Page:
On July 28, a couple of hundred protesters in Manhattan watched helplessly as 18-year-old trans woman Nikki Stone was snatched off the street by plainclothes officers, shoved into an unmarked van, and taken who knows where.
Protesters were met with pepper spray to the face. Shortly after, video of the kidnapping was posted on Twitter for the world to see.
Stone’s “crime” that warranted a literal kidnapping? Allegedly damaging police cameras with spray paint.
In the months since the murder of George Floyd sparked nationwide protests against systemic racism and unjust policing practices, we’ve witnessed in person and on video federal and local law enforcement officials terrorize and brutalize protesters with impunity, making it ever more clear that we’re on the road away from democracy and getting closer to fascism. Just days before, we watched federal officers in Portland, Ore., snatch protesters in similar fashion. So, naturally, when Stone was taken, messages of fear and confusion proliferated quickly online. Were these federal officers? NYPD? Without clear markings, were these officers at all? An NYPD social media account came forward to take credit for the kidnapping, while also falsely claiming that officers were assaulted with rocks and bottles.
To those outside New York City’s border, and some within, this was new, novel, and terrifying. To those of us who have fought police terror in the city, it’s the same NYPD we’ve always known.
The division responsible for Stone’s kidnapping is known as the “warrant squad.” The name makes it sound like the officers ride around town like the A-Team, taking down the toughest criminals with unorthodox tactics, but for the right reasons. Quite the opposite. The warrant squad marshals the full weight of the department’s multibillion-dollar budget to terrorize the city’s most vulnerable communities.
A 2015 investigative report by John Surico for Vice highlighted the warrant squad’s repeated raids of homeless shelters—with a majority of arrests coming for nonviolent, minor offenses.
“When I asked homeless people why this is happening, most said it was to meet quotas—the statistics-based policing that critics (and even some police officers) say is encouraged by One Police Plaza—and that the homeless arrests can act as fodder for the stats,” Surico wrote. “This, they argued, may explain why the raids fluctuate: Some months have low numbers, perhaps meaning the cops don’t need as many arrests; when the raids go up, the cops are presumably in need of some juice.”
As a former public defender, I’ve witnessed this police work masquerading as public safety up close. In the early years of my career, parades of warrant squad detainees were regularly marched into court, the rattle of chain gang shackles filling the room. Some were partially clothed, others missing shoes. The infractions that justified their appearing in this dehumanizing state were almost always dismissed. One by one, they were unshackled and sent on their way—the state acting like nothing had ever happened. Until the next raid.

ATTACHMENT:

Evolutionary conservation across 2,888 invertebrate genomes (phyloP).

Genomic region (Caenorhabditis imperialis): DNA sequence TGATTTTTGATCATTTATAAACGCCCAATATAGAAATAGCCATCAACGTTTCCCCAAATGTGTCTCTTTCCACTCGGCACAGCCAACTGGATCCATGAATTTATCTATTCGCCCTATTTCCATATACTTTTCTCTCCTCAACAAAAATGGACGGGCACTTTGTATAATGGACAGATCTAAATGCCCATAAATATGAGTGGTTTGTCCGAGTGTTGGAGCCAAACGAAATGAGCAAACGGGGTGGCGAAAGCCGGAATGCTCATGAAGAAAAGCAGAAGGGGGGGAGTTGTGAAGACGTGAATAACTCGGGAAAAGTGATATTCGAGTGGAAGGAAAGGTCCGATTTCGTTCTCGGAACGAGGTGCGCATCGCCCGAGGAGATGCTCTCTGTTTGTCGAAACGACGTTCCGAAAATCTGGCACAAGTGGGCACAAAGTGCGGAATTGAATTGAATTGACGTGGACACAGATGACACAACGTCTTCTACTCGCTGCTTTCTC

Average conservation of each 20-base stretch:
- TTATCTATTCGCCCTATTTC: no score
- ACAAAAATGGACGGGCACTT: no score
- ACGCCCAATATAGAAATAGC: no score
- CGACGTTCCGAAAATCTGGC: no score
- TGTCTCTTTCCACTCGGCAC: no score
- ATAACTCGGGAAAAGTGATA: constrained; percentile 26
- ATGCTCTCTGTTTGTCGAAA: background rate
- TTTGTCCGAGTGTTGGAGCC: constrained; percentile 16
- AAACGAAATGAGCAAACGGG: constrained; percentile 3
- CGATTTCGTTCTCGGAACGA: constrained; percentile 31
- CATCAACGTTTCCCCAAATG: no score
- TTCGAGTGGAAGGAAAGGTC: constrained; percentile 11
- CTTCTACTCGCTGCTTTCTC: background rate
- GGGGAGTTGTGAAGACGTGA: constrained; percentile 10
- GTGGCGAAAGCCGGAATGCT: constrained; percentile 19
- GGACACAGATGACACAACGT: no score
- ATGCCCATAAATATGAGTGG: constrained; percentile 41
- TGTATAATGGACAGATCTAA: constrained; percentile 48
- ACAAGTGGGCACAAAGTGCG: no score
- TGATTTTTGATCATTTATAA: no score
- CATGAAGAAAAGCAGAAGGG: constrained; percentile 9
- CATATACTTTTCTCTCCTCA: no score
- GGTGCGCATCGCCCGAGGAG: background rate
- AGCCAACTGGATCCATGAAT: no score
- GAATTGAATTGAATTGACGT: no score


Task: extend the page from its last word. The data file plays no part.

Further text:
Unlike many of the warrant squad’s incursions over the years, what happened to Stone on Tuesday night was witnessed by hundreds of thousands of people via cell phone cameras and social media. Several New York City Council members joined the righteous torrent of outrage, but many chose to look good rather than to do good when the time arrived to hold police accountable.
Last month, a multiracial coalition of New Yorkers did their part in working to disempower an out-of-control police force by advocating a $1 billion divestment from NYPD and an investment in social services. Those efforts were met with political chicanery when the City Council passed a budget that failed to cut the police budget in any meaningful way. The same legislators who are standing up now to express outrage and demand answers about Stone’s arrest sat down when their time came not just to demand accountability but to make real and lasting change.
What happened to Stone should be a wake-up call to anyone who thought police violence would confine itself to Black, brown, and poor communities. That she was snatched from a dense throng of protesters shows the sophistication of NYPD surveillance. This was an intentional act meant to send a message to protesters: Speak out, and you too can be disappeared. If this happened in another country, we’d be condemning the regime responsible, as we frequently do when foreign regimes that aren’t allies use their police forces to brutally suppress dissenting speech.
But it is easy to call out oppression beyond our borders, harder to do so when our government is waging violence and oppression against our own people. Difficulty cannot be a deterrent. History shows what happens when we fail to uproot oppression. The prophetic prose of Martin Niemöller’s “First They Came…” rings loudly in my head. “First they came for the Communists / And I did not speak out / Because I was not a Communist…” What started in the dark of night at homeless shelters is now in the streets in broad daylight. We are the last to speak for us. If you have not been already, it’s time to start shouting.